Sep. 28, 2012 at 1:24 PM ET
You really can't go wrong spending the pocket change or the time it'll cost you to buy and play the newest game from the creators of "Angry Birds." When it comes to puzzle gaming for your mobile device, "Bad Piggies" really is the whole hog.
The "Angry Birds" spinoff from Finnish game company Rovio (which launched in Apple's App store Thursday) has everything you'd want from a great mobile game — the bright art, oddly lovable characters, ear-worm music and, most importantly, the highly-polished, infectious and thought-provoking puzzle gameplay you can jump into and out of at (almost) a moment's notice.
But let's get something straight: Though this game is clearly a sister/spin-off/sequel to the phenomenally successful Angry Birds games, there is nary a slingshot or irate avian to be found in "Bad Piggies." As the name implies, this game is all about the birds' egg-thieving nemesis. And, more importantly, "Bag Piggies" has a gameplay mechanic all its own.
In this game, those endlessly hungry porkers are trying to reach the birds' eggs, but the map that leads to their delicious location has been torn to shreds. And so, it is your job to help your porcine buddies collect the pieces of the map, which are spread across more than 60 different levels.
But since the pigs are, well, nothing but snouty, leggless orbs and thus entirely unable to move on their own, you're tasked with constructing contraptions to carry them from starting point A, across, over and around various landscapes and obstacles, to end point B, where the map piece is.
Plenty of other contraption-building games have come before, but with "Bad Piggies" Rovio has distilled this kind of physics puzzle gameplay down to its sleek, accessible and addictive essence.
The first two worlds — "Ground Hog Day" and "When Pigs Fly" — are each made up of 45 levels full of landscapes that must be rolled across or flown through. At the start of each level, you'll be given various items with which to make your pig-carrying jallopy — boxes, wheels, balloons, fans, explosive soda pop bottles, umbrellas, engines, propellers, rockets, etc.
Once you've put your contraption together, you set it in motion and see how far you get. But even when your pig is on the move, your work is not yet done. For example, if you've attached a fan and a couple of soda pop bottles to the box with your pig in it, you'll have to smartly set the fan blowing or set the pop bottles exploding at just the right time to get your porcine friend where he needs to go.
And often, he will not get where he needs to go. This is a game in which, if at first you don't succeed, you must find joy in try, trying again. You are certain to send your pig careening into walls and plummeting to the ground whereupon your contraption will bust to pieces. But that's OK. The fun here comes in not only learning from your mistakes but watching your mistakes happen.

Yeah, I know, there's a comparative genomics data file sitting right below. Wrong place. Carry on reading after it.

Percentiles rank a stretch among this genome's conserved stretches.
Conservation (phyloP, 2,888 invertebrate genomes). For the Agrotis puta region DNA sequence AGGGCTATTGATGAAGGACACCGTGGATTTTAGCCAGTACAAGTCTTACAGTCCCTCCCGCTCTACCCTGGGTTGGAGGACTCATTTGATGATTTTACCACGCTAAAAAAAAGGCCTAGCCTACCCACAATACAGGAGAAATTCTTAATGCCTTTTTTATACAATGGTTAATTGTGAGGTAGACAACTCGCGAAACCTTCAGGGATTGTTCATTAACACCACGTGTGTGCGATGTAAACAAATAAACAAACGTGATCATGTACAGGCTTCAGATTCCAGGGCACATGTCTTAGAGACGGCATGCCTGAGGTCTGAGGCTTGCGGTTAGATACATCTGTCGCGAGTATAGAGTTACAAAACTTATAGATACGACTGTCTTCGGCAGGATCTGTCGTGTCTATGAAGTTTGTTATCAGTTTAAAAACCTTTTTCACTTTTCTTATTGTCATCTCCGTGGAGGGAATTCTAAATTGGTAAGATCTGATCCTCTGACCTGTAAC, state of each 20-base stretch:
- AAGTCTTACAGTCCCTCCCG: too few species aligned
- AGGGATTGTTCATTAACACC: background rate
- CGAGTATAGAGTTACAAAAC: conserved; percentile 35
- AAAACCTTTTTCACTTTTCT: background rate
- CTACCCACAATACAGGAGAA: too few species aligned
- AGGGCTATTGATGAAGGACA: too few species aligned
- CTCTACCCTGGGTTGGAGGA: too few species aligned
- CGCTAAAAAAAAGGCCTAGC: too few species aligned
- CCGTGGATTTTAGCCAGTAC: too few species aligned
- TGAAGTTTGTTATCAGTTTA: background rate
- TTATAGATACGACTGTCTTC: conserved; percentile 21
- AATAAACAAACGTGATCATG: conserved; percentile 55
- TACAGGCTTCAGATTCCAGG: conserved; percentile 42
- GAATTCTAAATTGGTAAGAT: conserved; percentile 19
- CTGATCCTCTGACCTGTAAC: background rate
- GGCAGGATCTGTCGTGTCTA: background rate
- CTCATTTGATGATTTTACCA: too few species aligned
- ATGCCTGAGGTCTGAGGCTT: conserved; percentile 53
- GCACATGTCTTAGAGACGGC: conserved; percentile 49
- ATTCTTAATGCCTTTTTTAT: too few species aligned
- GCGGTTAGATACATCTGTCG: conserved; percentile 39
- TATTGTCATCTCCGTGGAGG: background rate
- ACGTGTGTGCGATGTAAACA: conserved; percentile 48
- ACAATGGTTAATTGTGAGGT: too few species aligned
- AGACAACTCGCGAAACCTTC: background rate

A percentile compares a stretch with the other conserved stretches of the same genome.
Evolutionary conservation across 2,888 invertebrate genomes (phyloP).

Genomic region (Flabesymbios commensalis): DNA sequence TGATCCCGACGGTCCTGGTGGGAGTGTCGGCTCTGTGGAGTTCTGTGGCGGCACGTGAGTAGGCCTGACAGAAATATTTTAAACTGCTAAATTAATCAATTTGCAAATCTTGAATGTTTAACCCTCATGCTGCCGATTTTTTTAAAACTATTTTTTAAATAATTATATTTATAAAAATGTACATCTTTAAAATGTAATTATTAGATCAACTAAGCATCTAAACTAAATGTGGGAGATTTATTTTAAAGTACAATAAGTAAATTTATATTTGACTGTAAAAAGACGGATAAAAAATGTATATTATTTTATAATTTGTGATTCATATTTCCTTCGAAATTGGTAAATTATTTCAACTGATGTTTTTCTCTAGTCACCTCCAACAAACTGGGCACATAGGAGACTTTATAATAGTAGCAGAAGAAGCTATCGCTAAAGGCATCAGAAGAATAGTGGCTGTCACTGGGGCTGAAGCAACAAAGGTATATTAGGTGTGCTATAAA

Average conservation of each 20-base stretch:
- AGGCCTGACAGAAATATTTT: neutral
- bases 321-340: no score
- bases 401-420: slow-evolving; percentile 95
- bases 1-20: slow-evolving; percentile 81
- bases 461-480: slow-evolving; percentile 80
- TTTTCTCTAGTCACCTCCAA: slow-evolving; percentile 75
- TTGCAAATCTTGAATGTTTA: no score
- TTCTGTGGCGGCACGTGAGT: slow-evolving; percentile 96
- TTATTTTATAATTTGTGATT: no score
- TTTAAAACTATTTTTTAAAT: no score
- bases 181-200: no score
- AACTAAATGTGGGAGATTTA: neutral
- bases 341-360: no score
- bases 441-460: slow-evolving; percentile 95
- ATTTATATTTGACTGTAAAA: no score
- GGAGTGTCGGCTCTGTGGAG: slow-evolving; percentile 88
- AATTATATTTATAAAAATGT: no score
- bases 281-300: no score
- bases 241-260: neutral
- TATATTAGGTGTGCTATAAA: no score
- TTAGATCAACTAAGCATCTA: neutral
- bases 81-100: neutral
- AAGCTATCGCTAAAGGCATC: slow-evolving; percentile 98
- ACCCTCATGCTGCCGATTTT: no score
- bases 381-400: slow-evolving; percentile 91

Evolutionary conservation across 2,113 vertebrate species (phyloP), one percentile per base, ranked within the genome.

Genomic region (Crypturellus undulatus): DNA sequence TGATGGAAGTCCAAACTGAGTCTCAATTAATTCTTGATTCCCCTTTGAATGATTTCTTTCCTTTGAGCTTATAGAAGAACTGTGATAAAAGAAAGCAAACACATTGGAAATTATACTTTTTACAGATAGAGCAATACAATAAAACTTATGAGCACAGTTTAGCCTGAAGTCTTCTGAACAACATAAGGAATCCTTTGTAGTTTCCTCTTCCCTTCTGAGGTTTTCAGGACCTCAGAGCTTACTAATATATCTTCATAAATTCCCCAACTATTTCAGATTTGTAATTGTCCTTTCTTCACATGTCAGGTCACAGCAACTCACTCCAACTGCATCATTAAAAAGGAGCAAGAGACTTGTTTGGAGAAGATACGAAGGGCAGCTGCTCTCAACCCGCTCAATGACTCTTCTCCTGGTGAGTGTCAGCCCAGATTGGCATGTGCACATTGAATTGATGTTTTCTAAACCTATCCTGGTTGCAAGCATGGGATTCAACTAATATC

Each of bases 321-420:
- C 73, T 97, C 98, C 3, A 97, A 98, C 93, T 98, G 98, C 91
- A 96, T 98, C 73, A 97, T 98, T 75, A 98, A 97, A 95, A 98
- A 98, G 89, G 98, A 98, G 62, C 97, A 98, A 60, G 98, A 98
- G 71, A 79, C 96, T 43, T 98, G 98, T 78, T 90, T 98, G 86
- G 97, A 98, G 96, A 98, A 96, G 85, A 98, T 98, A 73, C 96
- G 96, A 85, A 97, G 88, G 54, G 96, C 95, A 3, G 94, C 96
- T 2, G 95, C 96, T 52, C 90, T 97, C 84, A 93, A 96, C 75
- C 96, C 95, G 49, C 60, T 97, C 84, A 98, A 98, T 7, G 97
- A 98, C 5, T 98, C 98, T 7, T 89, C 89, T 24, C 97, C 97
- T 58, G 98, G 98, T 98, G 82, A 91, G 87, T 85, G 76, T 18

As with "Angry Birds" (and plenty of other puzzle games), you'll be challenged to earn three stars in each of the levels in the first two worlds. But this time around, Rovio lets you know exactly what you need to do to get those three stars. And these goals vary from level to level.
You can earn a star by, well, running into a star placed in a hard-to-reach locale, or by getting your pig from the starting point to the map in a certain amount of time, or by making it through the level without damaging your contraption at all.
Sometimes you earn a star by creating a contraption that gets you from point A to point B without using a specific part that would make that journey easier. And sometimes you'll be rewarded with a star for getting the Pig King through the course too.
But the star collecting ramps up to entirely new and epic proportions once you unlock the Sandbox levels in the game. These sprawling levels toss 20 stars across vast landscapes and then give you a large supply of parts with which to build your contraption. The goal here is to see how many stars you can get to. And snagging more than a few stars is no easy task. But it is an absolute blast to create and then tinker with the most madcap pig-rig you can think up as you try to inch your way to each star.
Of course, the question that will always follow Rovio is: Will this game be as wildly successful as "Angry Birds?" We can't help but wonder: Have they, once again, captured that mysterious something that will earn "Bad Piggies" the billion downloads their feathered friends have earned?
If I was a betting person, I'd say no. Not because "Bad Piggies" is a bad game in any way, but because "Bad Piggies" will require more of you — and your brain — than the Angry Birds games do. While you can kind of mindlessly send your birds slingshotting through the air in "Angry Birds," you can't just mindlessly send your piggy rolling down a hill ... at least not if you want to be remotely successful.
You need to think about what you're building, you need to refine your work and you'll need to stay focused as your pig is in motion. It will certainly take you more time to get into the groove of this game — and that could be offputting to some casual players. But ultimately this is a good thing. "Bad Piggies" is, in many ways, more challenging than its angry brethren and, I think, because of that it is more rewarding. It really is an absolute joy to see your pig fly ... and reach his destination in one piece.
"Bad Piggies" is 99 cents for the iPhone here and $2.99 for the iPad here. It's $4.99 in the Mac App store here. And you'll find it for free on Google Play here. Rovio says it is coming to PCs and Windows Phones "soon."
Winda Benedetti writes about video games for NBC News. You can follow her tweets about games and other things on Twitter here @WindaBenedetti, and you can follow her on Google+. Meanwhile, be sure to check out the IN-GAME FACEBOOK PAGE to discuss the day's gaming news and reviews.